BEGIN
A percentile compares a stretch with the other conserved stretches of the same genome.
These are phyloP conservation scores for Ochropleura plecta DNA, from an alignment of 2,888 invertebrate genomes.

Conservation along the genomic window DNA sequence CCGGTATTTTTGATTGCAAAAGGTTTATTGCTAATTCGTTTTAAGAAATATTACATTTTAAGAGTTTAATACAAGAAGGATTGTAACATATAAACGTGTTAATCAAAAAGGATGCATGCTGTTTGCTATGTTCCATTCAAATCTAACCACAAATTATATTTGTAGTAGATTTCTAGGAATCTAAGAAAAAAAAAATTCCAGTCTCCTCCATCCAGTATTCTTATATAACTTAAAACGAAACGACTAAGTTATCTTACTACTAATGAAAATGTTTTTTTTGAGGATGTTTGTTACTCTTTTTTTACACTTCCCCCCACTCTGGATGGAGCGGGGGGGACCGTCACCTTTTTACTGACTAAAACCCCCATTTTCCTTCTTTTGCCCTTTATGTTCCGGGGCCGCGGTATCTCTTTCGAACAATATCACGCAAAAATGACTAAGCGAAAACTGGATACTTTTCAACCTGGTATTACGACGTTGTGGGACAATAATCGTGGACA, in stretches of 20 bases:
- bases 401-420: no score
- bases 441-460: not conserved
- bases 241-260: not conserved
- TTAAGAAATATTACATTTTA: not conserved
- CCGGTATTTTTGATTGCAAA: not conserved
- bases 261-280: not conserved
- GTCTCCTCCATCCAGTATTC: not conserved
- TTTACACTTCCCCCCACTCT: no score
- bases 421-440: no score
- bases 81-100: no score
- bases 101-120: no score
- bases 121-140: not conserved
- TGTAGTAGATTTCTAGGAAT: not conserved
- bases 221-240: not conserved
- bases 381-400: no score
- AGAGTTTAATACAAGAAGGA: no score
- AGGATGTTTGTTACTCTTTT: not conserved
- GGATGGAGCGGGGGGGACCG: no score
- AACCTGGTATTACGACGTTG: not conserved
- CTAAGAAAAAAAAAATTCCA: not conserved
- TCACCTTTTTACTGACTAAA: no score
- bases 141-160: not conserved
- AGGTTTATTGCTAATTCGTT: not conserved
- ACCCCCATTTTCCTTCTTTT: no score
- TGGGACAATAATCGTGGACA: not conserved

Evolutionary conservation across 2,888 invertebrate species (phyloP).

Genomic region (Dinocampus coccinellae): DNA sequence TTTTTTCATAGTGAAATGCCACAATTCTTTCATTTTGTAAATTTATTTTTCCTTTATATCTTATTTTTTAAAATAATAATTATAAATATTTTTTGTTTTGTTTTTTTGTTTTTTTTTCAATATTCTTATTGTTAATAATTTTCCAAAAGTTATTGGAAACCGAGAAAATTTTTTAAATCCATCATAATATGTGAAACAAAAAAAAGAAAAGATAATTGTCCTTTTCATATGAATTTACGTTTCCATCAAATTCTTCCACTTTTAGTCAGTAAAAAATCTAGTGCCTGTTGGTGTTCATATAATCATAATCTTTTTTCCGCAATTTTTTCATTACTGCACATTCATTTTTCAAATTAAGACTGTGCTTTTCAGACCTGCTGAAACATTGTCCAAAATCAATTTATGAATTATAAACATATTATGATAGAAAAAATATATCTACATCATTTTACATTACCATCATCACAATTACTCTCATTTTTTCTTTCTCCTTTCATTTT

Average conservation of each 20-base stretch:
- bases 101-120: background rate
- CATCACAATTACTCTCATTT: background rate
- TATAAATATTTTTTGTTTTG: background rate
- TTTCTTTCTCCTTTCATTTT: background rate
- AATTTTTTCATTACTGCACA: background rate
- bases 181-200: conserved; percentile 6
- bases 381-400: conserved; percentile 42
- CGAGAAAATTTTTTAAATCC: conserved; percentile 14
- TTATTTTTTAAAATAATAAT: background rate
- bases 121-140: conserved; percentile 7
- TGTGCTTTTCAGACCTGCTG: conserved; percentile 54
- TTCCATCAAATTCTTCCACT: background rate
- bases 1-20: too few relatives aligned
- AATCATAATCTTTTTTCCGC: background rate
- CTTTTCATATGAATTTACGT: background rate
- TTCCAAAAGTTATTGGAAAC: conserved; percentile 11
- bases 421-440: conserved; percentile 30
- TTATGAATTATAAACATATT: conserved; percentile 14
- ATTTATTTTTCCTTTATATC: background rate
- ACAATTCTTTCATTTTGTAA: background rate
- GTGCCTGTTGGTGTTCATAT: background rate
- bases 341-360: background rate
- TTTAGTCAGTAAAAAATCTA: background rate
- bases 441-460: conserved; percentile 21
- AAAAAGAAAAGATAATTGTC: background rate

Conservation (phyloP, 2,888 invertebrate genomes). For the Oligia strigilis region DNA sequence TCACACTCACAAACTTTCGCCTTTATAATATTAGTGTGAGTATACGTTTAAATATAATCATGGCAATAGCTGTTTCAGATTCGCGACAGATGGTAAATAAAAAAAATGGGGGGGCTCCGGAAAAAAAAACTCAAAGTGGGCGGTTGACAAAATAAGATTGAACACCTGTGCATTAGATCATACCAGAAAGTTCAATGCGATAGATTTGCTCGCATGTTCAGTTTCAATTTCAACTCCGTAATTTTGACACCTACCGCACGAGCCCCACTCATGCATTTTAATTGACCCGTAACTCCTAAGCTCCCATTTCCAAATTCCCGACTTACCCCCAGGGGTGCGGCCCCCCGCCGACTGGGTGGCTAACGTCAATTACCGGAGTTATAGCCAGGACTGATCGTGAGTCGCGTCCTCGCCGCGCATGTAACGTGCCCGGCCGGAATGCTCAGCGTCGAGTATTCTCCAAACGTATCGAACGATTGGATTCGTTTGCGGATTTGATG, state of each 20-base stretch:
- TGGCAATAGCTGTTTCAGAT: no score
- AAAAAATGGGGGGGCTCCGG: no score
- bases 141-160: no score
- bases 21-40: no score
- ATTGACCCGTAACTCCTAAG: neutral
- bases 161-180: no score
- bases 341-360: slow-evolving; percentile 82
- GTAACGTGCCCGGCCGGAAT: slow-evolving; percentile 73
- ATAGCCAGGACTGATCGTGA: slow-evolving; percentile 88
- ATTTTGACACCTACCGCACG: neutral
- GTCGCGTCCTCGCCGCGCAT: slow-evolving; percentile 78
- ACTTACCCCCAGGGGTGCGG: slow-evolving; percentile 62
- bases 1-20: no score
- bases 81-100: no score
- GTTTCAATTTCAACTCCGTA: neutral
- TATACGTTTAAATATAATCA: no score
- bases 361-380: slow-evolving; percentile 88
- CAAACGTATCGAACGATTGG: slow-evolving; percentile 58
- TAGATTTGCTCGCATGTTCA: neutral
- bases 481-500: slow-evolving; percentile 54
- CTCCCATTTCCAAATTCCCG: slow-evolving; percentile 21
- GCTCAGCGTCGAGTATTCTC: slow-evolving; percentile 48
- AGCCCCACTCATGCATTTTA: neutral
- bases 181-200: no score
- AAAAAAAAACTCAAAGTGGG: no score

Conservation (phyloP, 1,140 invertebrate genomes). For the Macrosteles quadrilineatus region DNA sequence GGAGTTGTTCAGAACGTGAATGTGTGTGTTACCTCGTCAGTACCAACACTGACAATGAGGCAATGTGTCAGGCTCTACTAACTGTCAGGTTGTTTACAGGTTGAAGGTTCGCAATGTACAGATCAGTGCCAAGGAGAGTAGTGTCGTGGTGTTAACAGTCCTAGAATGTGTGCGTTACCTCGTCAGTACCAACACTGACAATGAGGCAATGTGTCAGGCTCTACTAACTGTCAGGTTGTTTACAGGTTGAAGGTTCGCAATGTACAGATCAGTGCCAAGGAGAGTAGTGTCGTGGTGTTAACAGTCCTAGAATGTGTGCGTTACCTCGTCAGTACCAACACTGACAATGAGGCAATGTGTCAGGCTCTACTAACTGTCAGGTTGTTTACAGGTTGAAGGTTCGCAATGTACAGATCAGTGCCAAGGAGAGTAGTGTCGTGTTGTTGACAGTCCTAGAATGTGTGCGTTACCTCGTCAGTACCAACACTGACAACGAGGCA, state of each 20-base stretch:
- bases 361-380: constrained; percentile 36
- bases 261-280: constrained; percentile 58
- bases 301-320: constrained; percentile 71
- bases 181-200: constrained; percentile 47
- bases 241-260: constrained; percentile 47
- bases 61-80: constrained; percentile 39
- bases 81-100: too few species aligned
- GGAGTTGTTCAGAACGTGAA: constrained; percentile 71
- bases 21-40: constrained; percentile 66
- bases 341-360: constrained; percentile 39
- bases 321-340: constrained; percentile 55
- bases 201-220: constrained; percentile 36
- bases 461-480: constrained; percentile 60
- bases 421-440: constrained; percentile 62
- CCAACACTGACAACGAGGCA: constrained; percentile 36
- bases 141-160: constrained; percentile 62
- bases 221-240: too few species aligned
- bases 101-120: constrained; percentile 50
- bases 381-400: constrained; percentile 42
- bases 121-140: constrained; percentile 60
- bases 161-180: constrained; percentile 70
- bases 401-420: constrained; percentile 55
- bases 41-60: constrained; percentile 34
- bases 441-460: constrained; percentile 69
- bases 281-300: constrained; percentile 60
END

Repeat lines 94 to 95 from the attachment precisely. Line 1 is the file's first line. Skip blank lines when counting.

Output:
- bases 321-340: constrained; percentile 55
- bases 201-220: constrained; percentile 36